Monday, December 31, 2007

How the Boston Foundation stole Christmas, Part One

The Boston Foundation's view of the arts in a nutshell.

To some of us, it's the best of times for the arts in Boston - I've been here nearly thirty years, and certainly by the standards of that yardstick, we're living in a kind of demi-paradise. In the late 70s and 80s, there simply was no theatre or dance "scene," and serious music and the visual arts were dominated by a handful of dinosaurs that had been founded in the previous century. What's more, the ethos of scarcity was re-inforced by a weird kind of social approval. This was the way things were supposed to be: we had the MFA for the Impressionists, the BSO for Beethoven, and theatre and dance belonged at Harvard or in New York.

All that, thank God, has changed, and there are now dozens of worthy small to mid-size arts organizations in town. There are two functioning opera companies, both a small theatre scene and a fringe theatre scene, an orchestra devoted solely to new music, a robust early music community, and a brand-new museum for contemporary art. But strangely, a kind of nostalgia for the old ways persists among the old guard - how else to explain the recent Boston Foundation report, Vital Signs: Metro Boston's Arts and Cultural Nonprofits, 1999-2004 (at left), which calls (in disguised, guarded terms) for a diminution of artistic activity?

Oh, sorry - I meant they call on arts organizations to "consider exit strategies" - at least those organizations that "lack a clear vision" and "struggle to attract audiences and donors." Never mind that this description might have applied to Boston Ballet, the BSO, and the ART in the late 90s (not to mention the Wang Center today) because the Boston Foundation doesn't have such politically-connected behemoths in its sights. No, the BF would most like to hustle the struggling small organizations out the door, to make more room for the big ones - and to be really blunt, they'd really like to hustle out the struggling white organizations.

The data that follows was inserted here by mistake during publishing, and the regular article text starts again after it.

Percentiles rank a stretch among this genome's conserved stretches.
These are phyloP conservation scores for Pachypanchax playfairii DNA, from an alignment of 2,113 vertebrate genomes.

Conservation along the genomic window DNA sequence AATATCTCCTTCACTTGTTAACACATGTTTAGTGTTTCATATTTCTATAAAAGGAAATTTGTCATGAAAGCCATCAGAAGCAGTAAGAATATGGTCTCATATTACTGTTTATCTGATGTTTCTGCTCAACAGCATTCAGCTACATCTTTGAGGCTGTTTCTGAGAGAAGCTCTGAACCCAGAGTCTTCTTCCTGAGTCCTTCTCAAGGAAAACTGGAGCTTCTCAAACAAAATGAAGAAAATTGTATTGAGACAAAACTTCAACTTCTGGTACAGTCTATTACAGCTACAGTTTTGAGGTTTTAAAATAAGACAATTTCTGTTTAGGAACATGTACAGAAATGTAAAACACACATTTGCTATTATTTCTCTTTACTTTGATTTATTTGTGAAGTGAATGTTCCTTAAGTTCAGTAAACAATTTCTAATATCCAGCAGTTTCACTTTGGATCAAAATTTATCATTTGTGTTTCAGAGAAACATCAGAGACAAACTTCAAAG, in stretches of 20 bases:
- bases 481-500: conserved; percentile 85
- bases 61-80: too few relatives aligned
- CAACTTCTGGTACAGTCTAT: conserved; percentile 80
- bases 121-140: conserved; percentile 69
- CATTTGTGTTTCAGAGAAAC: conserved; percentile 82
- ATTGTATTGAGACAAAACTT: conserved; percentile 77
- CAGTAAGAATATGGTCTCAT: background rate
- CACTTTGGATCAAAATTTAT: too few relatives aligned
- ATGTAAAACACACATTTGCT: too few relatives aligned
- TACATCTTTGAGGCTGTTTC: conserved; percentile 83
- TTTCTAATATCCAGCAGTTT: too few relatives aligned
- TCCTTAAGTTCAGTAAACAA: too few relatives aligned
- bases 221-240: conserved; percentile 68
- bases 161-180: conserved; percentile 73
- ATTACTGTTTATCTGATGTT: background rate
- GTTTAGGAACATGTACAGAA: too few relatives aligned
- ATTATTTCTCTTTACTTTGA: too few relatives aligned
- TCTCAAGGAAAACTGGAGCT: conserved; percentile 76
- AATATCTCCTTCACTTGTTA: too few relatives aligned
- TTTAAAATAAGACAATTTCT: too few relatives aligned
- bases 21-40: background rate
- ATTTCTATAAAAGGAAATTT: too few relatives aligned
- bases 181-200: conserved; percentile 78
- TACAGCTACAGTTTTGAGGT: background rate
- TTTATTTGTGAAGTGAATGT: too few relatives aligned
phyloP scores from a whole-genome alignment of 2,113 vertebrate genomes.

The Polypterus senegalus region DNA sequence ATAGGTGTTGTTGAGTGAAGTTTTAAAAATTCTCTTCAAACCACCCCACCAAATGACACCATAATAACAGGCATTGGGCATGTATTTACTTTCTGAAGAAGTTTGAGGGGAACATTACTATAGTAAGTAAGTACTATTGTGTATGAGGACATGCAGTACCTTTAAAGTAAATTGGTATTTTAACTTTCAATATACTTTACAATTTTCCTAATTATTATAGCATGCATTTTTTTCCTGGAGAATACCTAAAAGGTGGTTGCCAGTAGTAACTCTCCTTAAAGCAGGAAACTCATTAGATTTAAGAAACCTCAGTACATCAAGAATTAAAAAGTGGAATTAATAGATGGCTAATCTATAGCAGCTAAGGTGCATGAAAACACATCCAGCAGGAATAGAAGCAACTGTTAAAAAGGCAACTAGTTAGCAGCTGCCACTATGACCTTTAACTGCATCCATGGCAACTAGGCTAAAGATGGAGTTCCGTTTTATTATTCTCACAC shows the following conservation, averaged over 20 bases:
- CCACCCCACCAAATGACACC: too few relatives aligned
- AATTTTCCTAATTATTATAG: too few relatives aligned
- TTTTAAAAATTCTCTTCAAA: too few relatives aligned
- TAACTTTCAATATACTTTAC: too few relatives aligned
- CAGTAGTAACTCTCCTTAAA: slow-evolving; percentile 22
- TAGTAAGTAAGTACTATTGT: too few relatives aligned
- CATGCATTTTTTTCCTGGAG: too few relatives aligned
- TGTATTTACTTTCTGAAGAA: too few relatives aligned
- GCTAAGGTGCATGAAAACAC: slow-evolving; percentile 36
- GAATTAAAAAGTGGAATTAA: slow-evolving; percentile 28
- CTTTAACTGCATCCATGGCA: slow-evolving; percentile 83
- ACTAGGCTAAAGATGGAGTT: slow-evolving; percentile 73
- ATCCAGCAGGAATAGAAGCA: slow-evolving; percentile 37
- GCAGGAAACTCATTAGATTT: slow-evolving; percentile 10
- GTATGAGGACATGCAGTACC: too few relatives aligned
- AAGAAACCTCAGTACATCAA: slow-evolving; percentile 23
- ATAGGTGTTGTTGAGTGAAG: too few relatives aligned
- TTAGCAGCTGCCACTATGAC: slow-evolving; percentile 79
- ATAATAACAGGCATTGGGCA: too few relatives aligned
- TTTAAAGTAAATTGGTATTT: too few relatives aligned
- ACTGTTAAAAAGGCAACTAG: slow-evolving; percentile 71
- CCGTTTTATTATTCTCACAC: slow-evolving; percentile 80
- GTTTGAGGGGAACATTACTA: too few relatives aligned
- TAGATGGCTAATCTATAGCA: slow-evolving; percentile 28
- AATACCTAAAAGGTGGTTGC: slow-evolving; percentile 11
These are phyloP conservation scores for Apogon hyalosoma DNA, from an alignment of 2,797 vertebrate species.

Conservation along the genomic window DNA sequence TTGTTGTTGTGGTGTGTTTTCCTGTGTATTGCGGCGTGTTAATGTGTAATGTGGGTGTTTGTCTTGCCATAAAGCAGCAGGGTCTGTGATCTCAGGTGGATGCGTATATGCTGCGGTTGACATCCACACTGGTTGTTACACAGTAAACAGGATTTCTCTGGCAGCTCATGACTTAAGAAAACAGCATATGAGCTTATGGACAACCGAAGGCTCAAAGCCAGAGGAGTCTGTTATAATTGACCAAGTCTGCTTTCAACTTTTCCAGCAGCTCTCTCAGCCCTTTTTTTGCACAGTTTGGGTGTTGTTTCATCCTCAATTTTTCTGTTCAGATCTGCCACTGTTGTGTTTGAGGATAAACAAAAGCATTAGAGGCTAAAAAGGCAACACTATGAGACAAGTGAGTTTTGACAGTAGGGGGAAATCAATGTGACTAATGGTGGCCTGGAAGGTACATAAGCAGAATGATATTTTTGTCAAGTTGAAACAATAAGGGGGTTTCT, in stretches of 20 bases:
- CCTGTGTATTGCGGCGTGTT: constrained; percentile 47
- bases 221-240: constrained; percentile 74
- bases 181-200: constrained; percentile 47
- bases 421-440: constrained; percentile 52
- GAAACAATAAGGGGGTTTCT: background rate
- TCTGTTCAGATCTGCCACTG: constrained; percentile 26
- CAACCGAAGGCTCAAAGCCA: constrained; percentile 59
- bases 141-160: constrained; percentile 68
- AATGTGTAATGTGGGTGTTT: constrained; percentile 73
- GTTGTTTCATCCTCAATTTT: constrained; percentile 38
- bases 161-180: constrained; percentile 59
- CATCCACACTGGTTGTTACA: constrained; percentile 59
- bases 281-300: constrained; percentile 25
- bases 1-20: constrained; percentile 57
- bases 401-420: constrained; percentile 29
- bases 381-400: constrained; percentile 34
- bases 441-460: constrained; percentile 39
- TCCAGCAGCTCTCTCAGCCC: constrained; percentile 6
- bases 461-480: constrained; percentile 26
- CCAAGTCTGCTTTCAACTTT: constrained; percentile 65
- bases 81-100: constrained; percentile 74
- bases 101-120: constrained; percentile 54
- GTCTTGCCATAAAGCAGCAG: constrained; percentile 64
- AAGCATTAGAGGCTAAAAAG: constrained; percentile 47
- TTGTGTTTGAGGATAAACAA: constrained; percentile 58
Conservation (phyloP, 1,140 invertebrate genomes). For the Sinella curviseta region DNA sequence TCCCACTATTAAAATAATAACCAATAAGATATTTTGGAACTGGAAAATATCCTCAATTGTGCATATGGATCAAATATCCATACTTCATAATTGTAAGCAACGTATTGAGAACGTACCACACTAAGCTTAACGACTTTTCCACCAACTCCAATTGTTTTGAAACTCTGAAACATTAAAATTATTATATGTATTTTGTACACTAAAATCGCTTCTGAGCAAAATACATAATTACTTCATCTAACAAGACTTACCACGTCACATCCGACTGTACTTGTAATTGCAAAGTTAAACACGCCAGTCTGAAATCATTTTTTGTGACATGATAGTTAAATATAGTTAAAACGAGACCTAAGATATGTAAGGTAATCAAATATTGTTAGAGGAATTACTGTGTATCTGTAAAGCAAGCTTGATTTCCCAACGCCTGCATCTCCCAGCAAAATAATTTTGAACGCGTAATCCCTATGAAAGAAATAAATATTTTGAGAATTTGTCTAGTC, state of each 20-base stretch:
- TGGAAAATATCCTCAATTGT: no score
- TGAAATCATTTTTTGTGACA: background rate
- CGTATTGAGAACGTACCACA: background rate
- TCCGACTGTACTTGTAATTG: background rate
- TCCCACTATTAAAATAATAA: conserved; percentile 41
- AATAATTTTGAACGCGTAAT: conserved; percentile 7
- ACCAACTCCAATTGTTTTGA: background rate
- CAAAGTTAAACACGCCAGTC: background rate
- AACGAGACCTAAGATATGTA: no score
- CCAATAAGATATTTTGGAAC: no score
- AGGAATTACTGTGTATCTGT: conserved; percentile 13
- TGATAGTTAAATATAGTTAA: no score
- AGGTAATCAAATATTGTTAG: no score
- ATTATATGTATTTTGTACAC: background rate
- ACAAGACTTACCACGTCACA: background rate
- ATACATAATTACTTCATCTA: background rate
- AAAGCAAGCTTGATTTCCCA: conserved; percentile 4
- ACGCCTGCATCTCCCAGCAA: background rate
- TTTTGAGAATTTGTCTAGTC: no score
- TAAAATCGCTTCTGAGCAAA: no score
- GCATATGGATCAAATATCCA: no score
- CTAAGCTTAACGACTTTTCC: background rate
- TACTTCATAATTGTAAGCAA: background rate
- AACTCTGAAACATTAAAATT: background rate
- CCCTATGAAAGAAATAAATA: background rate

Ouch, I know - could the BF actually be racist? Well, not intentionally, I'm sure; but I'm happy to explain (in a bit) how the above position falls right out of the collision between their data and their political stance - even though I doubt they've articulated that clearly even to themselves.

But then there's a lot they haven't articulated to themselves - perhaps the central issue being their MBA-driven mindset. To the Boston Foundation, the art itself seems almost beside the point - instead, they're obsessed with the art "marketplace," a word authors Susan Nelson and Ann McQueen use repeatedly, and which is inherently deceptive. To be blunt, the arts don't operate in a "marketplace." Even though, yes, people buy tickets to the arts, said tickets can't pay all the bills (this is due to the fact that in the modern economy, profit is squeezed out of scale, industrialization, or digital innovation; if only a hundred people could use Google at a time, trust me, they'd be in financial trouble too). Instead, arts organizations depend on philanthropy to survive; donations aren't a "nice-to-have," they're a "have-to-have," and usually in the arts world audiences follow the donors, rather than vice versa.

But with classic MBA tunnel vision, Nelson and McQueen's analysis concentrates on the metrics consultants routinely apply to start-ups: price points, scale, capacity, unrestricted net assets, etc., as if a theatre company or gallery could simply "scale up" its offerings (in one unguarded moment, the report suddenly admits this is impossible), or charge lower price points when these are generally set by rental demands. Indeed, it's clear as you ponder this report that the BF thinks it's operating in the venture capital la-la-land of McKinsey and Bain, where you can toy with capital targets and net present values to your heart's content.